Outside of force majeure relief, the (English law) legal doctrine of frustration[2], and its civil law equivalents (e.g. the doctrine of rebus sic stantibus[3]), are also worth considering. While case by case legal analysis will invariably be required, at present frustration (and rebus sic stantibus) appear significantly less likely than force majeure to apply in the European context, and it is worth noting that (in the case of English law) successful claims for frustration have historically been few and far between.

Material Adverse Effect
Where projects have financings in place, care should be taken to consider whether, aside from any specific default triggers (e.g. around project timelines), any more general triggers for the occurrence of a default under the relevant finance documents have been or may presently be tripped. The most likely general trigger is that of the occurrence of a “Material Adverse Effect” (“MAE”), or similar, a term which is frequently drafted broadly. While the specific wording of the term will require case by case consideration, particular points to consider are the degree to which the contract provides financiers with the discretion to determine whether or not a MAE has occurred and the degree to which a MAE may be declared in light of anticipated future developments. Positively for developers and sponsors, financiers are generally reluctant to declare events of default based solely on the occurrence of a MAE (given the scope for disagreement as to how to interpret the typically broad language of its definition), although financiers may not be so reluctant to declare a drawstop on the basis of a MAE.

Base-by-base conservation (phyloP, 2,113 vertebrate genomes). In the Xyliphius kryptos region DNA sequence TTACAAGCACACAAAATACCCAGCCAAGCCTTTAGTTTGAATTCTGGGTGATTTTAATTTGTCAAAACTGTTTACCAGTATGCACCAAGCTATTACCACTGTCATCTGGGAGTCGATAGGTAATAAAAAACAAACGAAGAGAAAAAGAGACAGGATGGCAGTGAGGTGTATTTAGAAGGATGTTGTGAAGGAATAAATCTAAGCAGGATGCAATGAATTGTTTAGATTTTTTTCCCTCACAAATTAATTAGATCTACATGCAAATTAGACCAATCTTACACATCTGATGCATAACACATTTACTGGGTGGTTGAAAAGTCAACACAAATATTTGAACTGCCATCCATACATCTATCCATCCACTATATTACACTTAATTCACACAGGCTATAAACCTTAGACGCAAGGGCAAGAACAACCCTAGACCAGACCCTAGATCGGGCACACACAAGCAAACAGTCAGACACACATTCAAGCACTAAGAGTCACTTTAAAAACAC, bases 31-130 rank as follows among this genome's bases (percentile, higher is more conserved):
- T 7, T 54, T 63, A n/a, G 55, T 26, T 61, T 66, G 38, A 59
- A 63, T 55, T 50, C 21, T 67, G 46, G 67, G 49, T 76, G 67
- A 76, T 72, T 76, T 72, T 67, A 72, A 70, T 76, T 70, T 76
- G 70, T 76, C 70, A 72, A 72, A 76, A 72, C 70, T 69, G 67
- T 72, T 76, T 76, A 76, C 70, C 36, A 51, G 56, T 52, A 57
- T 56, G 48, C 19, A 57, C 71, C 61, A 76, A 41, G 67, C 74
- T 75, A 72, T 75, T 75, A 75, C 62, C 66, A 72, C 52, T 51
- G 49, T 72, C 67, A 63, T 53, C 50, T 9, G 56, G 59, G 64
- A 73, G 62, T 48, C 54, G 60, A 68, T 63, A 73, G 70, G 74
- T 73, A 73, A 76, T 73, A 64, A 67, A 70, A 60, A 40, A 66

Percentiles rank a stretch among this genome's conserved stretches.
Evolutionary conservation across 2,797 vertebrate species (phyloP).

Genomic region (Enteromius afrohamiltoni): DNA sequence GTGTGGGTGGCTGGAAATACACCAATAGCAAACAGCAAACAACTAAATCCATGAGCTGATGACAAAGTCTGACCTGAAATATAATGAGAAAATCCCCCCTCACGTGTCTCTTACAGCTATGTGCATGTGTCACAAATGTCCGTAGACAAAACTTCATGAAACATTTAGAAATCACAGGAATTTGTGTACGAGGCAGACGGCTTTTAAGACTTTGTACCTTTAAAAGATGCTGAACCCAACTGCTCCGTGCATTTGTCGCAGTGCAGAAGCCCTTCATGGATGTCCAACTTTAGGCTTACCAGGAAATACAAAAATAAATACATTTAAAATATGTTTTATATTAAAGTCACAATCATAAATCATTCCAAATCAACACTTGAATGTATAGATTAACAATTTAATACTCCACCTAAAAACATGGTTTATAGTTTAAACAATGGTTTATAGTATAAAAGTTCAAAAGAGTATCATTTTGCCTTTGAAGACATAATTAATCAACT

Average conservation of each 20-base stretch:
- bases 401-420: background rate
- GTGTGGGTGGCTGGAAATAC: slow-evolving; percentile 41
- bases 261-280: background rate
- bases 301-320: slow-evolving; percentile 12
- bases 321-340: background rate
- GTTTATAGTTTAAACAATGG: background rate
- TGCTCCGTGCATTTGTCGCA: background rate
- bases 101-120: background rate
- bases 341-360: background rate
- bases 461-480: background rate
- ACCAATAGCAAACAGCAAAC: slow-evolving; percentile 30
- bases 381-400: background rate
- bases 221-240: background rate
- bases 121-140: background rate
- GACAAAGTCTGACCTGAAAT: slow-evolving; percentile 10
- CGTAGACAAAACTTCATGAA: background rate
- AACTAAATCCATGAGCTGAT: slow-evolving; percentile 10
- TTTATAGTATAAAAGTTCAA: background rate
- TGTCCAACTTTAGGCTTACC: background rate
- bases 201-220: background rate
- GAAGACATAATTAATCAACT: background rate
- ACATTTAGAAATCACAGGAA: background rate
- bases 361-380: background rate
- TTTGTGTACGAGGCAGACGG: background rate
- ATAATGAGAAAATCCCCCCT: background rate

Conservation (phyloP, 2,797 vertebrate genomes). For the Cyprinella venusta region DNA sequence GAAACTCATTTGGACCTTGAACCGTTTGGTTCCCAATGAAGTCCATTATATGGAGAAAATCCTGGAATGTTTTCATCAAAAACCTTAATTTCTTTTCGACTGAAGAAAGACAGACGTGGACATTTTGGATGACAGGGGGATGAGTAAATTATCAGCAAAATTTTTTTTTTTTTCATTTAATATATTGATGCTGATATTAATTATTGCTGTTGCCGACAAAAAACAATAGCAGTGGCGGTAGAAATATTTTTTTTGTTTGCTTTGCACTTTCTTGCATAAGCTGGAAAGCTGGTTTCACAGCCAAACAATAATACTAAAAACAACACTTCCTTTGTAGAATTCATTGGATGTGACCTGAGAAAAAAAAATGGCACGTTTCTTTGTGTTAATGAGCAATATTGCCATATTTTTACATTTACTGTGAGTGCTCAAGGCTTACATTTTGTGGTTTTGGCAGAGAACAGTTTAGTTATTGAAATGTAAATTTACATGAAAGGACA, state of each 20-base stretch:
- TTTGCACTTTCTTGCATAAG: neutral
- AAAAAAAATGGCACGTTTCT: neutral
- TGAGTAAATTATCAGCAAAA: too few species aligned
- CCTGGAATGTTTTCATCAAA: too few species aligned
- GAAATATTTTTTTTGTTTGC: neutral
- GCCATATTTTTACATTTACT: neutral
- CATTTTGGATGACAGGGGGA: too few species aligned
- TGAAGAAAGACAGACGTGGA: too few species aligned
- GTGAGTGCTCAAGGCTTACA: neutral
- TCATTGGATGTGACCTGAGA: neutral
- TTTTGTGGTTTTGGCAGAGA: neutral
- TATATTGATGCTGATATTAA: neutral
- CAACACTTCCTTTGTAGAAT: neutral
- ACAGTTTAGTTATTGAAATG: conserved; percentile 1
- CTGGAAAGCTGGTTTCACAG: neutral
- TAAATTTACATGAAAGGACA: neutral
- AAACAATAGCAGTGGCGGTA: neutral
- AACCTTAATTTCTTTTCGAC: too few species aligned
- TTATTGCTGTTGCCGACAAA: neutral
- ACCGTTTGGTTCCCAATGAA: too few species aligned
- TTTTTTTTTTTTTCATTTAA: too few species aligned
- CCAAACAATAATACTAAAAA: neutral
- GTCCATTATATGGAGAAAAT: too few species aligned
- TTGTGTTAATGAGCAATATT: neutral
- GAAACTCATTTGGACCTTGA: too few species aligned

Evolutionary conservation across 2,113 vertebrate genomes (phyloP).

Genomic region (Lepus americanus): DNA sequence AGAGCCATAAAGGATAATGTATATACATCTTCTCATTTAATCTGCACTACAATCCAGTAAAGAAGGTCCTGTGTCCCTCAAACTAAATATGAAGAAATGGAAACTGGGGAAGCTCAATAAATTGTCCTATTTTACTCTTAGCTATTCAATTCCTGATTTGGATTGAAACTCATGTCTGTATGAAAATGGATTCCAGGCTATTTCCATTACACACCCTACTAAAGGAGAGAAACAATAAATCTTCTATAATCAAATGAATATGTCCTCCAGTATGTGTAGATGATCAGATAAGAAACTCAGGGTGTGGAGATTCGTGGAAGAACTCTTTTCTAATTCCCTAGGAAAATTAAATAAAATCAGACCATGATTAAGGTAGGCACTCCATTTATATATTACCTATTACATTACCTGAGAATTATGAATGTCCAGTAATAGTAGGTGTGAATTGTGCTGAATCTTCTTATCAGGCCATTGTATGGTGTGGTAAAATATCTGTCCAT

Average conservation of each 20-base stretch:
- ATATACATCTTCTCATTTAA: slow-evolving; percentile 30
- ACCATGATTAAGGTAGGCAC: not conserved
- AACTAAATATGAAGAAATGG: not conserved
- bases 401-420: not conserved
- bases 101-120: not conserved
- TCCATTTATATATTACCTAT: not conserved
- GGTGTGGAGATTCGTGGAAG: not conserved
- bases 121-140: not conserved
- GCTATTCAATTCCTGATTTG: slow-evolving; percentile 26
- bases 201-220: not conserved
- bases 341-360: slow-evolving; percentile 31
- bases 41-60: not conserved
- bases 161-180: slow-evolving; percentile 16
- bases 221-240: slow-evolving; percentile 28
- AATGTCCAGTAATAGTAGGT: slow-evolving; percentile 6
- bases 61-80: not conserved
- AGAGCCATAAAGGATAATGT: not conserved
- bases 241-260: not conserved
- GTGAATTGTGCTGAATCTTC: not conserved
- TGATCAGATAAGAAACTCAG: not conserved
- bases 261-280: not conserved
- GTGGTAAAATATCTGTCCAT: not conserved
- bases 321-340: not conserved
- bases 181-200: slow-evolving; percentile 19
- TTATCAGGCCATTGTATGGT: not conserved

"We are not currently aware of MAE having been declared under any live financings for European renewables projects."

While it is too early to make judgments of trends, and this is an area that will merit ongoing monitoring, as above we are currently working on a number of transactions that are continuing to drive towards financial close and utilisation notwithstanding the current situation. We are not currently aware of MAE having been declared under any live financings for European renewables projects.

MAC and “finance-out” clauses in M&A